I may have mentioned that knitting time has become commute time. I can usually only knit for about half of the trip, since the second half is on a more crowded subway train. Still, I am getting quite a bit of knitting done. I’m thinking of counting my commute time in sweaters knit rather than hours. Behold the results of this week:

That’s the top of a raglan sweater, a little hard to see in its crunched-up on the needles state. This is the yarn spun from the Harriet fleece that I’m making for Mike’s sweater. I’m about half way to the sleeve split, I’d say. I ended up having to go down to size 2 needles to get the fabric I wanted, but the knitting is pretty fast anyway since it’s all stockinette.

So fast, in fact, that I need to get some spinning done before I can continue. All of the Harriet fleece is spun already, but I’m a little short on yardage and so decided to make a wide band at the shoulders with some of the leftover MacGyver yarn from Branden’s sweater. That was all fine and good, until I went and found the MacGyver yarn and realized that it was spun at a heavier weight.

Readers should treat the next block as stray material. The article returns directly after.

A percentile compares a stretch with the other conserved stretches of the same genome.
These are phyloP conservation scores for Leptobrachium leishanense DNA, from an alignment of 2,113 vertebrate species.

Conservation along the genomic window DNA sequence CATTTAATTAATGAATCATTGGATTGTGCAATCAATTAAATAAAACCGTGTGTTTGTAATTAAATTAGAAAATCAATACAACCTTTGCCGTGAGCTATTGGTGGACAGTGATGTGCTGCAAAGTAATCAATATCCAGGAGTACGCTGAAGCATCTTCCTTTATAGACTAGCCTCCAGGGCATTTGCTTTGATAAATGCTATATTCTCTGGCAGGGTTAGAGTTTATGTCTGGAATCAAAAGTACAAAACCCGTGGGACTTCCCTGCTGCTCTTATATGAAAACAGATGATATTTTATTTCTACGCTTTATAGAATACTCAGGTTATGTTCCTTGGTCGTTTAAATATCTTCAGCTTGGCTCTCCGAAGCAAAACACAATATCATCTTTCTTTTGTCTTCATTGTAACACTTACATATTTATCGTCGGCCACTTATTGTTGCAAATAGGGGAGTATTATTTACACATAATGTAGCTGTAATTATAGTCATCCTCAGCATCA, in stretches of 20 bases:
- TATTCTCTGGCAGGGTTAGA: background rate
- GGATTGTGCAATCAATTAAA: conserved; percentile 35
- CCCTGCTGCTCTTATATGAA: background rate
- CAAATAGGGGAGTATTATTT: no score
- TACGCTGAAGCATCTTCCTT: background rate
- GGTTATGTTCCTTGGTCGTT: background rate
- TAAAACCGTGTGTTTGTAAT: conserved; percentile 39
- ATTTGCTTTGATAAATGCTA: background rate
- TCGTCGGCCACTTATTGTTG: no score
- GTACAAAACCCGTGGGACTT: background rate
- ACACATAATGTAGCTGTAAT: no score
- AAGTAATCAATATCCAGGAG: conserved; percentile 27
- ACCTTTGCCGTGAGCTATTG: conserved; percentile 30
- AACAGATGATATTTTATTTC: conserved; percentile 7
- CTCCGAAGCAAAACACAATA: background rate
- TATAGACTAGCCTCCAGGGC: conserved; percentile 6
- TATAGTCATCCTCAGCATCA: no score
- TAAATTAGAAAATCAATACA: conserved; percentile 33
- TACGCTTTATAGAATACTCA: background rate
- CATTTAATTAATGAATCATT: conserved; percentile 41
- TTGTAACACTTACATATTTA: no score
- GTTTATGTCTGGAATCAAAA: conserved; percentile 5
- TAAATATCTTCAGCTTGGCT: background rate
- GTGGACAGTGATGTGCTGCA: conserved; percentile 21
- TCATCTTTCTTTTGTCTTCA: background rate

I thought that the two yarns were about the same, but never did any sampling to check because I wasn’t originally planning to put them together. When I looked at the two yarns, they are very clearly different.

Comparing the gauge of the two sweaters, I am pretty sure I’d have distortion around the stripe if I were to use the MacGyver yarn directly. What to do?

Well, it occurred to me after thinking about it for a while that I’ve never tried yarn reconstruction. I’ve heard of others splitting yarns up into individual plies and respinning or repurposing them, but it’s not yet in my bag of tricks. It then occurred to me that it should be.

So, I unspun my three ply yarn by running it back through the wheel, and then wound the three plies onto separate bobbins. Then I took two of them and plied them back together, to make a yarn that really is very close to what I’m going for.